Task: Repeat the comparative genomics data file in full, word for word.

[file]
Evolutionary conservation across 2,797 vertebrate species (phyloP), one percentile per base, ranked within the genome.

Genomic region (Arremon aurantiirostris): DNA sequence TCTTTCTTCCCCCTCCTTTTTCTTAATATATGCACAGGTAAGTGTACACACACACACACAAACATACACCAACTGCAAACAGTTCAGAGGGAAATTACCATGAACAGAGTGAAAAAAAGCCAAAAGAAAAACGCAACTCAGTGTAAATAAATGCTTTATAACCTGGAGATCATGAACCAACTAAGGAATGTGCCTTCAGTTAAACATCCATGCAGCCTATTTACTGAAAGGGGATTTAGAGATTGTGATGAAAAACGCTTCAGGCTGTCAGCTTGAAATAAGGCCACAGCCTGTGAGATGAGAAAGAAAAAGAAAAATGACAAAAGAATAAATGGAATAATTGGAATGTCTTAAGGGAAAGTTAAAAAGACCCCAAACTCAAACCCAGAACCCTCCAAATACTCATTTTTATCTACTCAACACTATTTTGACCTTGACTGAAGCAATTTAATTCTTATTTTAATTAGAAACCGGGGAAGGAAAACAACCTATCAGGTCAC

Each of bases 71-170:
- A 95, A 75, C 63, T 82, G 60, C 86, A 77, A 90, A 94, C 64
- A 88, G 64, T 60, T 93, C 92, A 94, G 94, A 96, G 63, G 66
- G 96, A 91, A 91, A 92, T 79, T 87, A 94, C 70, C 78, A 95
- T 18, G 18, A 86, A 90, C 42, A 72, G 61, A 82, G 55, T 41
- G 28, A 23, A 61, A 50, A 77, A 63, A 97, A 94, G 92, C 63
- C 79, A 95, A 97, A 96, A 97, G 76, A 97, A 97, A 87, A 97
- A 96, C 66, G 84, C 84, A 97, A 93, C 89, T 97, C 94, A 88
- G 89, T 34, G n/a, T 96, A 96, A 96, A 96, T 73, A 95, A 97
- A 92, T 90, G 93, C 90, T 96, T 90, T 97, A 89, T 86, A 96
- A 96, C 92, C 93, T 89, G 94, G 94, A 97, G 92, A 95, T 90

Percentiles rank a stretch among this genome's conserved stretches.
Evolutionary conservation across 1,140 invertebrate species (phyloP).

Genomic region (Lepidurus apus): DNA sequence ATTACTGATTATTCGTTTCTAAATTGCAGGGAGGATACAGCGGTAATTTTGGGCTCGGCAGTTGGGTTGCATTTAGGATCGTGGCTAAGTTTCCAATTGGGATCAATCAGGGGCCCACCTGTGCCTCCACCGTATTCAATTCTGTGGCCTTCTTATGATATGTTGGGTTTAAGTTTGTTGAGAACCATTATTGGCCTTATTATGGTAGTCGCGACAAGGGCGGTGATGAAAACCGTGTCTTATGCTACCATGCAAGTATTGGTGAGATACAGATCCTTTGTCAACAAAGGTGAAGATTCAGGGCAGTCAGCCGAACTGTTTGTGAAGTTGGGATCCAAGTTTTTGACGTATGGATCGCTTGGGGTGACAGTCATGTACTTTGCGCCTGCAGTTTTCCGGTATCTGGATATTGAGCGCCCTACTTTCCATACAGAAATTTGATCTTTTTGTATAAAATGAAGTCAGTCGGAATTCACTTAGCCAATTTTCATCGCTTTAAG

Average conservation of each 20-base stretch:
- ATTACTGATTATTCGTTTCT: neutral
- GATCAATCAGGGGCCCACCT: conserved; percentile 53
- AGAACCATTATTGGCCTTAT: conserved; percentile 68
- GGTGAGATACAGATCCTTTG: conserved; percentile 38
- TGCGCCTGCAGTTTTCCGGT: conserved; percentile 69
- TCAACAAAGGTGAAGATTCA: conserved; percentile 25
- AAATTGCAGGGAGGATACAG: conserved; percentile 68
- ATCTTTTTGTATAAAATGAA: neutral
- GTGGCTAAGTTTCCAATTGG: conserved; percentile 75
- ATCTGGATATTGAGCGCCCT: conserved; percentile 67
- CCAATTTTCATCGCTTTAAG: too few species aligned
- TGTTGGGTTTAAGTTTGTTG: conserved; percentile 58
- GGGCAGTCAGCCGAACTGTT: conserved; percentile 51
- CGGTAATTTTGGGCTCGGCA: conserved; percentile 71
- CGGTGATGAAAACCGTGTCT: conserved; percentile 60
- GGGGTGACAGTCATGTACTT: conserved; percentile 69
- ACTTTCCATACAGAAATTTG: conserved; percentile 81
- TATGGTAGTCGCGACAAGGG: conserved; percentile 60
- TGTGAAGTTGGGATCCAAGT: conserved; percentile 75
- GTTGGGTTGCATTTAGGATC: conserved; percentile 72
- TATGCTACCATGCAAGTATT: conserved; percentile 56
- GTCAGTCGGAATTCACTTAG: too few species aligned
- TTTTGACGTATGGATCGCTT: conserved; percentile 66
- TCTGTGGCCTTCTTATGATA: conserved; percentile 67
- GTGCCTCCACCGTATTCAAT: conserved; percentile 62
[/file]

Evolutionary conservation across 2,797 vertebrate species (phyloP), one percentile per base, ranked within the genome.

Genomic region (Arremon aurantiirostris): DNA sequence TCTTTCTTCCCCCTCCTTTTTCTTAATATATGCACAGGTAAGTGTACACACACACACACAAACATACACCAACTGCAAACAGTTCAGAGGGAAATTACCATGAACAGAGTGAAAAAAAGCCAAAAGAAAAACGCAACTCAGTGTAAATAAATGCTTTATAACCTGGAGATCATGAACCAACTAAGGAATGTGCCTTCAGTTAAACATCCATGCAGCCTATTTACTGAAAGGGGATTTAGAGATTGTGATGAAAAACGCTTCAGGCTGTCAGCTTGAAATAAGGCCACAGCCTGTGAGATGAGAAAGAAAAAGAAAAATGACAAAAGAATAAATGGAATAATTGGAATGTCTTAAGGGAAAGTTAAAAAGACCCCAAACTCAAACCCAGAACCCTCCAAATACTCATTTTTATCTACTCAACACTATTTTGACCTTGACTGAAGCAATTTAATTCTTATTTTAATTAGAAACCGGGGAAGGAAAACAACCTATCAGGTCAC

Each of bases 71-170:
- A 95, A 75, C 63, T 82, G 60, C 86, A 77, A 90, A 94, C 64
- A 88, G 64, T 60, T 93, C 92, A 94, G 94, A 96, G 63, G 66
- G 96, A 91, A 91, A 92, T 79, T 87, A 94, C 70, C 78, A 95
- T 18, G 18, A 86, A 90, C 42, A 72, G 61, A 82, G 55, T 41
- G 28, A 23, A 61, A 50, A 77, A 63, A 97, A 94, G 92, C 63
- C 79, A 95, A 97, A 96, A 97, G 76, A 97, A 97, A 87, A 97
- A 96, C 66, G 84, C 84, A 97, A 93, C 89, T 97, C 94, A 88
- G 89, T 34, G n/a, T 96, A 96, A 96, A 96, T 73, A 95, A 97
- A 92, T 90, G 93, C 90, T 96, T 90, T 97, A 89, T 86, A 96
- A 96, C 92, C 93, T 89, G 94, G 94, A 97, G 92, A 95, T 90

Percentiles rank a stretch among this genome's conserved stretches.
Evolutionary conservation across 1,140 invertebrate species (phyloP).

Genomic region (Lepidurus apus): DNA sequence ATTACTGATTATTCGTTTCTAAATTGCAGGGAGGATACAGCGGTAATTTTGGGCTCGGCAGTTGGGTTGCATTTAGGATCGTGGCTAAGTTTCCAATTGGGATCAATCAGGGGCCCACCTGTGCCTCCACCGTATTCAATTCTGTGGCCTTCTTATGATATGTTGGGTTTAAGTTTGTTGAGAACCATTATTGGCCTTATTATGGTAGTCGCGACAAGGGCGGTGATGAAAACCGTGTCTTATGCTACCATGCAAGTATTGGTGAGATACAGATCCTTTGTCAACAAAGGTGAAGATTCAGGGCAGTCAGCCGAACTGTTTGTGAAGTTGGGATCCAAGTTTTTGACGTATGGATCGCTTGGGGTGACAGTCATGTACTTTGCGCCTGCAGTTTTCCGGTATCTGGATATTGAGCGCCCTACTTTCCATACAGAAATTTGATCTTTTTGTATAAAATGAAGTCAGTCGGAATTCACTTAGCCAATTTTCATCGCTTTAAG

Average conservation of each 20-base stretch:
- ATTACTGATTATTCGTTTCT: neutral
- GATCAATCAGGGGCCCACCT: conserved; percentile 53
- AGAACCATTATTGGCCTTAT: conserved; percentile 68
- GGTGAGATACAGATCCTTTG: conserved; percentile 38
- TGCGCCTGCAGTTTTCCGGT: conserved; percentile 69
- TCAACAAAGGTGAAGATTCA: conserved; percentile 25
- AAATTGCAGGGAGGATACAG: conserved; percentile 68
- ATCTTTTTGTATAAAATGAA: neutral
- GTGGCTAAGTTTCCAATTGG: conserved; percentile 75
- ATCTGGATATTGAGCGCCCT: conserved; percentile 67
- CCAATTTTCATCGCTTTAAG: too few species aligned
- TGTTGGGTTTAAGTTTGTTG: conserved; percentile 58
- GGGCAGTCAGCCGAACTGTT: conserved; percentile 51
- CGGTAATTTTGGGCTCGGCA: conserved; percentile 71
- CGGTGATGAAAACCGTGTCT: conserved; percentile 60
- GGGGTGACAGTCATGTACTT: conserved; percentile 69
- ACTTTCCATACAGAAATTTG: conserved; percentile 81
- TATGGTAGTCGCGACAAGGG: conserved; percentile 60
- TGTGAAGTTGGGATCCAAGT: conserved; percentile 75
- GTTGGGTTGCATTTAGGATC: conserved; percentile 72
- TATGCTACCATGCAAGTATT: conserved; percentile 56
- GTCAGTCGGAATTCACTTAG: too few species aligned
- TTTTGACGTATGGATCGCTT: conserved; percentile 66
- TCTGTGGCCTTCTTATGATA: conserved; percentile 67
- GTGCCTCCACCGTATTCAAT: conserved; percentile 62